Friday, February 22, 2008
The big news in Delaware this week was the huge price paid for a small license plate. Frank Vassallo IV of Wilmington, bidding on behalf of his grandfather, property developer Anthony Fusco, paid $675,000 for the number 6 black and white Delaware tag. That’s a lot of money for a flat piece of steel. To put it into perspective, the same cash would buy a nineteenth century house in Lewes, educate ten kids at the University of Delaware or put a few hundred thousand pounds of RAPA scrapple on the table.
My first visit to Delaware was about thirty years ago. Driving south from Wilmington I remember seeing endless flat, green countryside. There were big farms with grand old houses. There wasn’t much in the way of development. Frank Perdue’s trucks roared up and down highway 13 but otherwise there didn’t seem to be much going on. Lewes was sleepy and Rehoboth was a cool place for kids to hang out at the beach. Now it seems highway 13 has been developed into one long strip mall; highway 1 is even more built up. Retirement communities are being raised on vast expanses of what were once rich agricultural lands. Heritage Shores, south of Bridgeville, is about 40 miles from the Atlantic or Chesapeake but apparently that is close enough to attract flocks of buyers from the snow country up north.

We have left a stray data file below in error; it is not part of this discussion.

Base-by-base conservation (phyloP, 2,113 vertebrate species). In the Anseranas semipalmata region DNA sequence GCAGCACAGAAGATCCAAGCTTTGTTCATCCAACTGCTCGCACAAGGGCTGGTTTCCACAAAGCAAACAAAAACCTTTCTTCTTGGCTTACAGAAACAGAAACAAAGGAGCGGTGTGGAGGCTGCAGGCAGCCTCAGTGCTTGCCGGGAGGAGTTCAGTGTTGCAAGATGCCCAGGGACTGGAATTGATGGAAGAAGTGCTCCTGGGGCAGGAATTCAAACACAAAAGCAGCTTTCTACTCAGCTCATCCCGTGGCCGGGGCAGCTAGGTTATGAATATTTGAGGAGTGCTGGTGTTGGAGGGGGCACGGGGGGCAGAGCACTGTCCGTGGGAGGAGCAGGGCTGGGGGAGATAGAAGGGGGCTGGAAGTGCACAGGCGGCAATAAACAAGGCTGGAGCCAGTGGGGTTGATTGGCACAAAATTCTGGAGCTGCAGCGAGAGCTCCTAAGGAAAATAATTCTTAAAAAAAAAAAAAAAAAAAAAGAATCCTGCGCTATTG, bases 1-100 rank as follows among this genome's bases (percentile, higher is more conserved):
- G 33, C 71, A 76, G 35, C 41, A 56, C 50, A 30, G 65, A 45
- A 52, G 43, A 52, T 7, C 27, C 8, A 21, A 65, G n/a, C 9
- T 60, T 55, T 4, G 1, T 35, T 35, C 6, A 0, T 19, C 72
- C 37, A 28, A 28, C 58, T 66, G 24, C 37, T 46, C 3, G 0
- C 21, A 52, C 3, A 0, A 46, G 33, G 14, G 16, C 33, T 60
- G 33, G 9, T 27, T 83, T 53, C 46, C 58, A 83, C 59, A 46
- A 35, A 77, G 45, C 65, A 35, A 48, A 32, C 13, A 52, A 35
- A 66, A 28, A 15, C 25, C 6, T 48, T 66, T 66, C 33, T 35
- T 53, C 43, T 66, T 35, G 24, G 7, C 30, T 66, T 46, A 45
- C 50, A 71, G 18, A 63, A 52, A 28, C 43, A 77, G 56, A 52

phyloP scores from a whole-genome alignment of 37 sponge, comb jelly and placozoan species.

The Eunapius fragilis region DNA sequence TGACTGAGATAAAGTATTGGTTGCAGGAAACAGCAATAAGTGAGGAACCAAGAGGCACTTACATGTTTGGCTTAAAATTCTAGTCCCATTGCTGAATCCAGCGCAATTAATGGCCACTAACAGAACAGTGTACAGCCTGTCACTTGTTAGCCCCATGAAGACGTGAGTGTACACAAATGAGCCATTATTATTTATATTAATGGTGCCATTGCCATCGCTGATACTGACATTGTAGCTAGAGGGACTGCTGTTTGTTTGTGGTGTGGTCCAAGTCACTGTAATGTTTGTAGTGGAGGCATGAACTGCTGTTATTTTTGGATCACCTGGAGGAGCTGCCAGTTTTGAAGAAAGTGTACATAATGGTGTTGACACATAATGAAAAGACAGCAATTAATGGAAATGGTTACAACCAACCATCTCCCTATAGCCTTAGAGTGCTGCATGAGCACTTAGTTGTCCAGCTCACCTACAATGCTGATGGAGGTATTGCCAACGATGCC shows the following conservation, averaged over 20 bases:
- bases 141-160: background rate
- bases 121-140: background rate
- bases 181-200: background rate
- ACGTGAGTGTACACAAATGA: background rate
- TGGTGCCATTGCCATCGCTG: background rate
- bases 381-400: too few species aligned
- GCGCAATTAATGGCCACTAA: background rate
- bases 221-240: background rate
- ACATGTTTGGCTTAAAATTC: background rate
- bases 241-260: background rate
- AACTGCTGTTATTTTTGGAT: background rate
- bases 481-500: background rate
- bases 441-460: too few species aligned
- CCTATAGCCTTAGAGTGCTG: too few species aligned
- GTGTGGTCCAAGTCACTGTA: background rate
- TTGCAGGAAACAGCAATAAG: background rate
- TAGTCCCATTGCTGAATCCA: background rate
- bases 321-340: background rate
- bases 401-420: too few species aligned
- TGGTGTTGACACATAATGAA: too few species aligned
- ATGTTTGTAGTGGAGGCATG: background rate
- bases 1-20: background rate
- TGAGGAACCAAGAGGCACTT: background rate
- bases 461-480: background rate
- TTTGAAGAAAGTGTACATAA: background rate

It is easy to snicker at the silly amount paid for the number 6 license plate, but the widespread enthusiasm for Delaware's retro black and white tags represents something deeper than keeping up with the DuPonts. For most, those tags are tangible links to a simpler past when Delaware natives did not fight traffic to get to the beach. They declare “I was here before all this.”